The Hangovers (band)

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The Hangovers
Origin United Kingdom
Genres Alternative rock
Years active 1997 (1997)–1998 (1998)
Labels Rough Trade, Smoke, Kill Rock Stars
Past members Gina Birch
Simon Fisher Turner
Ida Akesson
Phil Legg
John Frenett
Joe Dilworth

The Hangovers were a band formed by The Raincoats member, Gina Birch, along with former members of Voodoo Queens, Stereolab and Laika.


As well as Birch the band also featured actor/composer Simon Fisher Turner (guitar, keyboards), Ida Akesson (keyboards, sampling), Phil Legg (keyboards), Laika member John Frenett (bass), Mary Deigan (bass), and former Th' Faith Healers and Stereolab member Joe Dilworth (drums).[1][2]

The band's debut single, "Soho", was one of the first releases on the re-established Rough Trade Records in 1997.[3]

Their debut album, Slow Dirty Tears, was released on Smoke Records and in the United States early in 1998 on the Kill Rock Stars label.[1] It received a four star rating from Allmusic.[4] A departure from Birch's previous work with The Raincoats, Charles Taylor of the Providence Phoenix described the album as containing "samples, keyboard twiddling, weird noises throughout, and a dark, echoey feel", and Peter Margasak of the Chicago Reader noted Birch's "relentlessly bleak" lyrics.[2][5] Tom Lanham of CMJ New Music Monthly described the album as "some of the most mold-breaking alterna-pop around".[6] Andy Gill of The Independent called the album "utterly beguiling", commenting on Birch's "cartoonish inflection that paradoxically carries more humanity than most singers' desperate attempts at evoking 'soul'".[7]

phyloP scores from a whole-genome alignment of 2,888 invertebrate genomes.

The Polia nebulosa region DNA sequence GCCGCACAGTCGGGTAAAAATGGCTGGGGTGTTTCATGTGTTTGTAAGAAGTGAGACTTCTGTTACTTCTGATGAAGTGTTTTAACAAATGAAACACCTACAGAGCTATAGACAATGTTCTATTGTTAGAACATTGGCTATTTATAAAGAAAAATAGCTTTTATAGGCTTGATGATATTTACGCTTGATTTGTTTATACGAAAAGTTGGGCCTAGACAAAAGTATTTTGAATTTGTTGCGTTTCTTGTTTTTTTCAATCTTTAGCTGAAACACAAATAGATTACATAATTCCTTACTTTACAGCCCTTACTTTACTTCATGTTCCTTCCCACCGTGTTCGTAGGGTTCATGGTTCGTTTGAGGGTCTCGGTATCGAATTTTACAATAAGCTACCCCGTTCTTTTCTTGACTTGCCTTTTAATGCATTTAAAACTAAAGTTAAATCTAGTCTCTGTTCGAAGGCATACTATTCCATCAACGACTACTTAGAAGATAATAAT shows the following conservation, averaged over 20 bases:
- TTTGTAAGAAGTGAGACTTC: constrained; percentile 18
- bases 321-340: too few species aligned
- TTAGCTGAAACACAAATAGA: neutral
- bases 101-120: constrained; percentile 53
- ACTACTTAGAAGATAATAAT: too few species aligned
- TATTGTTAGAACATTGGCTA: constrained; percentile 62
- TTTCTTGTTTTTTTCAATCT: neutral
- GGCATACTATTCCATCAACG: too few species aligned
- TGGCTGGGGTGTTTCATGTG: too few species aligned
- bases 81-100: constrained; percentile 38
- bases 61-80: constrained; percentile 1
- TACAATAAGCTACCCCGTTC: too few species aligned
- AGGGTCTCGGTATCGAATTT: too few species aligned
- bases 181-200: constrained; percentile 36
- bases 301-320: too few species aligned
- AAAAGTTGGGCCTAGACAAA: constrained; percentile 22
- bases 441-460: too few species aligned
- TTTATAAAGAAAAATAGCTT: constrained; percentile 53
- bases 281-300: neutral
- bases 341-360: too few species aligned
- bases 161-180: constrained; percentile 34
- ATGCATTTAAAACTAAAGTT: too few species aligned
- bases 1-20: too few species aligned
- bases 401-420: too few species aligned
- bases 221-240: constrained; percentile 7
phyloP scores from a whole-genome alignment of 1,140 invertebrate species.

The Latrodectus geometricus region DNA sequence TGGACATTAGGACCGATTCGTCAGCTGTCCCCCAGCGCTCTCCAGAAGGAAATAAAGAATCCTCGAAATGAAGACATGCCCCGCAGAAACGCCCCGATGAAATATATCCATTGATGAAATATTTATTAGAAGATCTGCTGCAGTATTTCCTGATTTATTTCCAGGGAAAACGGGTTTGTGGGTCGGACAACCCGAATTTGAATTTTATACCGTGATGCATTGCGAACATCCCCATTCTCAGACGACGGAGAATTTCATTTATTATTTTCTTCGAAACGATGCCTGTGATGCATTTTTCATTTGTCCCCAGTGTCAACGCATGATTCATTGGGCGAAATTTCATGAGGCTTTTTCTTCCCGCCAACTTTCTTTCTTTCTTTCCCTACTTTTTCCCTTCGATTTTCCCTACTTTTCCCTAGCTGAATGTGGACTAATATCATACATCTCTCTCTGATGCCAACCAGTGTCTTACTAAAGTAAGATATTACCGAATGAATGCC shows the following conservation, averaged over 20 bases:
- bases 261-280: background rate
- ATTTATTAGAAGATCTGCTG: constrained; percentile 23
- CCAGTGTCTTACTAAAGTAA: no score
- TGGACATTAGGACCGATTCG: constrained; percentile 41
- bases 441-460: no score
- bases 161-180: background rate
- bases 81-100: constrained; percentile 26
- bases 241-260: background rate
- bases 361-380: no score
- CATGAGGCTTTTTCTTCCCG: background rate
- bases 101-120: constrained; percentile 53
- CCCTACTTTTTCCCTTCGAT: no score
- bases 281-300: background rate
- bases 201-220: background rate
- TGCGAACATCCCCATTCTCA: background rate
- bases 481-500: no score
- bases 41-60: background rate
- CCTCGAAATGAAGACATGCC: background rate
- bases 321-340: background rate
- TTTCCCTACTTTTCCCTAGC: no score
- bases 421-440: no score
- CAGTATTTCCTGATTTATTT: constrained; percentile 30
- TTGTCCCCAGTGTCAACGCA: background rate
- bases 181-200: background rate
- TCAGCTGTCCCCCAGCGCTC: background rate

The band played in the US with Sleater Kinney and in Canada with Christian D.[5]




  • "Soho" (1997), Rough Trade
  • "Duck Nonsense" (1998), Smoke
  • Mailorder Freak 7" Singles Club May 1998: "Sitting On Top Of The World"/"We Had A Really Smashing Time" (1998), Kill Rock Stars


  1. ^ a b Huey, Steve "The Hangovers Biography", Allmusic. Retrieved 11 November 2013
  2. ^ a b Taylor, Charles (1998) "Natural one: Gina Birch's songs of self", Providence Phoenix, 2–9 July 1998. retrieved 11 November 2013
  3. ^ Wolk, Douglas (1997) "Singles", CMJ New Music Monthly, July 1997, p. 49. Retrieved 11 November 2013
  4. ^ Unterberger, Richie "Slow Dirty Tears Review", Allmusic. Retrieved 11 November 2013
  5. ^ a b Margasak, Peter (1998) "Hangovers", Chicago Reader, 22 October 1998. Retrieved 11 November 2013
  6. ^ Lanham, Tom (1998) "Hangovers Slow Dirty Tears", CMJ New Music Monthly, June 1998, p. 12. Retrieved 11 November 2013
  7. ^ Gill, Andy (1998) "The Hangovers Slow Dirty Tears", The Independent, 3 April 1998. Retrieved 11 November 2013